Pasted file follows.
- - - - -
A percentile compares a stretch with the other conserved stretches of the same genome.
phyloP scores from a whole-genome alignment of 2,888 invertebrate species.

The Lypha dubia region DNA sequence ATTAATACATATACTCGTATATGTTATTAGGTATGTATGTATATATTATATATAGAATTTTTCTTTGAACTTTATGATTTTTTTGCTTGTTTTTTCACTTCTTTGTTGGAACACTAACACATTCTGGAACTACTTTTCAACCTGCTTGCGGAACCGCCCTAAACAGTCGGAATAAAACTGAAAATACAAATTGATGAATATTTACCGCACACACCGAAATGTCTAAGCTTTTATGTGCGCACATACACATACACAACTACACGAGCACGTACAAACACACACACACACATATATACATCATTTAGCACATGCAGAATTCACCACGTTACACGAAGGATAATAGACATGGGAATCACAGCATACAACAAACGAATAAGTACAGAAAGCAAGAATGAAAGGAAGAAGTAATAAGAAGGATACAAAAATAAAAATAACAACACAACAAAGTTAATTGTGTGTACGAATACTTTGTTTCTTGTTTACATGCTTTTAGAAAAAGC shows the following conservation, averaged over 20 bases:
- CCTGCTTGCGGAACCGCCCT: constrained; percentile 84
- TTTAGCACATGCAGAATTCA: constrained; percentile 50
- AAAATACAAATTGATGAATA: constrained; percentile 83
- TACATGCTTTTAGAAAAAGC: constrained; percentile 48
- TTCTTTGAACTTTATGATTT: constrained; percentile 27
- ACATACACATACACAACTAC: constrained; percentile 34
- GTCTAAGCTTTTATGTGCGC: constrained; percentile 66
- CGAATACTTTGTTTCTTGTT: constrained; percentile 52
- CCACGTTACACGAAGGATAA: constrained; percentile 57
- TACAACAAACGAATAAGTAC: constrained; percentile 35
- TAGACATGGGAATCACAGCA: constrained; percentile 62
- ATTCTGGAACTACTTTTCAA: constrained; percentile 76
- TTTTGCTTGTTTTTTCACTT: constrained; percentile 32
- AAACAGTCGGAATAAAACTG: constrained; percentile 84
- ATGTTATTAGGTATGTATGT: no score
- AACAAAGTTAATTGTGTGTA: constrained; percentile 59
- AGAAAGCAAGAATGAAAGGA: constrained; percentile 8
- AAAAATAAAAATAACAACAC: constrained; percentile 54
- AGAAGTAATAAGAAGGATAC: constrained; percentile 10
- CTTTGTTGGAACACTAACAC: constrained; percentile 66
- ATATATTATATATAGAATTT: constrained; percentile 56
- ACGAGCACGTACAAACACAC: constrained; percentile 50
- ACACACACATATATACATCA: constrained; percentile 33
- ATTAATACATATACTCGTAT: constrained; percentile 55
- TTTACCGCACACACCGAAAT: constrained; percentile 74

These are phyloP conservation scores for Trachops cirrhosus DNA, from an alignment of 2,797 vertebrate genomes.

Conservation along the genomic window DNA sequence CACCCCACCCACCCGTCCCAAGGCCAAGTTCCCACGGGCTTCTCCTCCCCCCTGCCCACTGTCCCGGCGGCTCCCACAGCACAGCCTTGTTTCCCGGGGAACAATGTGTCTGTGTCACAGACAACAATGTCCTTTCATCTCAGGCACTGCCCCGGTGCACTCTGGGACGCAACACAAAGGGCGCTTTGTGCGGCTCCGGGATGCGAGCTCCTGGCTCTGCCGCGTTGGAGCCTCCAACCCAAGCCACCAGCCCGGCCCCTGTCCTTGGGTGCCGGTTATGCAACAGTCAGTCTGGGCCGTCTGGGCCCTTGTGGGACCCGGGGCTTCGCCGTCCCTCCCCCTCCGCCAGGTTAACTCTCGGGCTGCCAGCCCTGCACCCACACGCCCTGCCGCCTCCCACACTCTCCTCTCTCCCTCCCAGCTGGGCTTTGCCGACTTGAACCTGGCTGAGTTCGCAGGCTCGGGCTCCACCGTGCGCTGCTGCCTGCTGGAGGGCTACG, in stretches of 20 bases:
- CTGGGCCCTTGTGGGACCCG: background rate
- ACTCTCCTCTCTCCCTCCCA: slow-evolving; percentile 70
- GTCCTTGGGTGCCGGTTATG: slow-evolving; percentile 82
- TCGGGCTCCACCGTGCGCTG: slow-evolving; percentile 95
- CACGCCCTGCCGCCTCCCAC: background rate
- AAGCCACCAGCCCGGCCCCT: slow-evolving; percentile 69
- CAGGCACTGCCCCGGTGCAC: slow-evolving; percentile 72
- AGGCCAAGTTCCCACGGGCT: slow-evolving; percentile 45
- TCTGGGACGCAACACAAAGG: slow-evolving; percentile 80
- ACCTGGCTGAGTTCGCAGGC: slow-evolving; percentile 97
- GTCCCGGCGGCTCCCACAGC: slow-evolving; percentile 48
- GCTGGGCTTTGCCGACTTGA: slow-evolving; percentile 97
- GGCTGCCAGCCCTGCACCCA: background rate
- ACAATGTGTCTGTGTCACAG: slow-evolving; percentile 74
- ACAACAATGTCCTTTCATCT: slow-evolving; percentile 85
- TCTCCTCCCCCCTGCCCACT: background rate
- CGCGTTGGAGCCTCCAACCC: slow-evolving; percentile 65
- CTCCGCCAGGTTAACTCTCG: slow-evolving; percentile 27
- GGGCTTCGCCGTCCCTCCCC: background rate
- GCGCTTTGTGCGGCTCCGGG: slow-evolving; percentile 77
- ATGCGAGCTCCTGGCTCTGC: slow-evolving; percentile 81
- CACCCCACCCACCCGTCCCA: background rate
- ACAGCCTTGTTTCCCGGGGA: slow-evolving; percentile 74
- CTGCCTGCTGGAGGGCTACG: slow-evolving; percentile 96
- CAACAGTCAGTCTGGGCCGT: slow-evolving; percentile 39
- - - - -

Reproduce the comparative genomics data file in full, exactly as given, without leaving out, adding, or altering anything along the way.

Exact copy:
A percentile compares a stretch with the other conserved stretches of the same genome.
phyloP scores from a whole-genome alignment of 2,888 invertebrate species.

The Lypha dubia region DNA sequence ATTAATACATATACTCGTATATGTTATTAGGTATGTATGTATATATTATATATAGAATTTTTCTTTGAACTTTATGATTTTTTTGCTTGTTTTTTCACTTCTTTGTTGGAACACTAACACATTCTGGAACTACTTTTCAACCTGCTTGCGGAACCGCCCTAAACAGTCGGAATAAAACTGAAAATACAAATTGATGAATATTTACCGCACACACCGAAATGTCTAAGCTTTTATGTGCGCACATACACATACACAACTACACGAGCACGTACAAACACACACACACACATATATACATCATTTAGCACATGCAGAATTCACCACGTTACACGAAGGATAATAGACATGGGAATCACAGCATACAACAAACGAATAAGTACAGAAAGCAAGAATGAAAGGAAGAAGTAATAAGAAGGATACAAAAATAAAAATAACAACACAACAAAGTTAATTGTGTGTACGAATACTTTGTTTCTTGTTTACATGCTTTTAGAAAAAGC shows the following conservation, averaged over 20 bases:
- CCTGCTTGCGGAACCGCCCT: constrained; percentile 84
- TTTAGCACATGCAGAATTCA: constrained; percentile 50
- AAAATACAAATTGATGAATA: constrained; percentile 83
- TACATGCTTTTAGAAAAAGC: constrained; percentile 48
- TTCTTTGAACTTTATGATTT: constrained; percentile 27
- ACATACACATACACAACTAC: constrained; percentile 34
- GTCTAAGCTTTTATGTGCGC: constrained; percentile 66
- CGAATACTTTGTTTCTTGTT: constrained; percentile 52
- CCACGTTACACGAAGGATAA: constrained; percentile 57
- TACAACAAACGAATAAGTAC: constrained; percentile 35
- TAGACATGGGAATCACAGCA: constrained; percentile 62
- ATTCTGGAACTACTTTTCAA: constrained; percentile 76
- TTTTGCTTGTTTTTTCACTT: constrained; percentile 32
- AAACAGTCGGAATAAAACTG: constrained; percentile 84
- ATGTTATTAGGTATGTATGT: no score
- AACAAAGTTAATTGTGTGTA: constrained; percentile 59
- AGAAAGCAAGAATGAAAGGA: constrained; percentile 8
- AAAAATAAAAATAACAACAC: constrained; percentile 54
- AGAAGTAATAAGAAGGATAC: constrained; percentile 10
- CTTTGTTGGAACACTAACAC: constrained; percentile 66
- ATATATTATATATAGAATTT: constrained; percentile 56
- ACGAGCACGTACAAACACAC: constrained; percentile 50
- ACACACACATATATACATCA: constrained; percentile 33
- ATTAATACATATACTCGTAT: constrained; percentile 55
- TTTACCGCACACACCGAAAT: constrained; percentile 74

These are phyloP conservation scores for Trachops cirrhosus DNA, from an alignment of 2,797 vertebrate genomes.

Conservation along the genomic window DNA sequence CACCCCACCCACCCGTCCCAAGGCCAAGTTCCCACGGGCTTCTCCTCCCCCCTGCCCACTGTCCCGGCGGCTCCCACAGCACAGCCTTGTTTCCCGGGGAACAATGTGTCTGTGTCACAGACAACAATGTCCTTTCATCTCAGGCACTGCCCCGGTGCACTCTGGGACGCAACACAAAGGGCGCTTTGTGCGGCTCCGGGATGCGAGCTCCTGGCTCTGCCGCGTTGGAGCCTCCAACCCAAGCCACCAGCCCGGCCCCTGTCCTTGGGTGCCGGTTATGCAACAGTCAGTCTGGGCCGTCTGGGCCCTTGTGGGACCCGGGGCTTCGCCGTCCCTCCCCCTCCGCCAGGTTAACTCTCGGGCTGCCAGCCCTGCACCCACACGCCCTGCCGCCTCCCACACTCTCCTCTCTCCCTCCCAGCTGGGCTTTGCCGACTTGAACCTGGCTGAGTTCGCAGGCTCGGGCTCCACCGTGCGCTGCTGCCTGCTGGAGGGCTACG, in stretches of 20 bases:
- CTGGGCCCTTGTGGGACCCG: background rate
- ACTCTCCTCTCTCCCTCCCA: slow-evolving; percentile 70
- GTCCTTGGGTGCCGGTTATG: slow-evolving; percentile 82
- TCGGGCTCCACCGTGCGCTG: slow-evolving; percentile 95
- CACGCCCTGCCGCCTCCCAC: background rate
- AAGCCACCAGCCCGGCCCCT: slow-evolving; percentile 69
- CAGGCACTGCCCCGGTGCAC: slow-evolving; percentile 72
- AGGCCAAGTTCCCACGGGCT: slow-evolving; percentile 45
- TCTGGGACGCAACACAAAGG: slow-evolving; percentile 80
- ACCTGGCTGAGTTCGCAGGC: slow-evolving; percentile 97
- GTCCCGGCGGCTCCCACAGC: slow-evolving; percentile 48
- GCTGGGCTTTGCCGACTTGA: slow-evolving; percentile 97
- GGCTGCCAGCCCTGCACCCA: background rate
- ACAATGTGTCTGTGTCACAG: slow-evolving; percentile 74
- ACAACAATGTCCTTTCATCT: slow-evolving; percentile 85
- TCTCCTCCCCCCTGCCCACT: background rate
- CGCGTTGGAGCCTCCAACCC: slow-evolving; percentile 65
- CTCCGCCAGGTTAACTCTCG: slow-evolving; percentile 27
- GGGCTTCGCCGTCCCTCCCC: background rate
- GCGCTTTGTGCGGCTCCGGG: slow-evolving; percentile 77
- ATGCGAGCTCCTGGCTCTGC: slow-evolving; percentile 81
- CACCCCACCCACCCGTCCCA: background rate
- ACAGCCTTGTTTCCCGGGGA: slow-evolving; percentile 74
- CTGCCTGCTGGAGGGCTACG: slow-evolving; percentile 96
- CAACAGTCAGTCTGGGCCGT: slow-evolving; percentile 39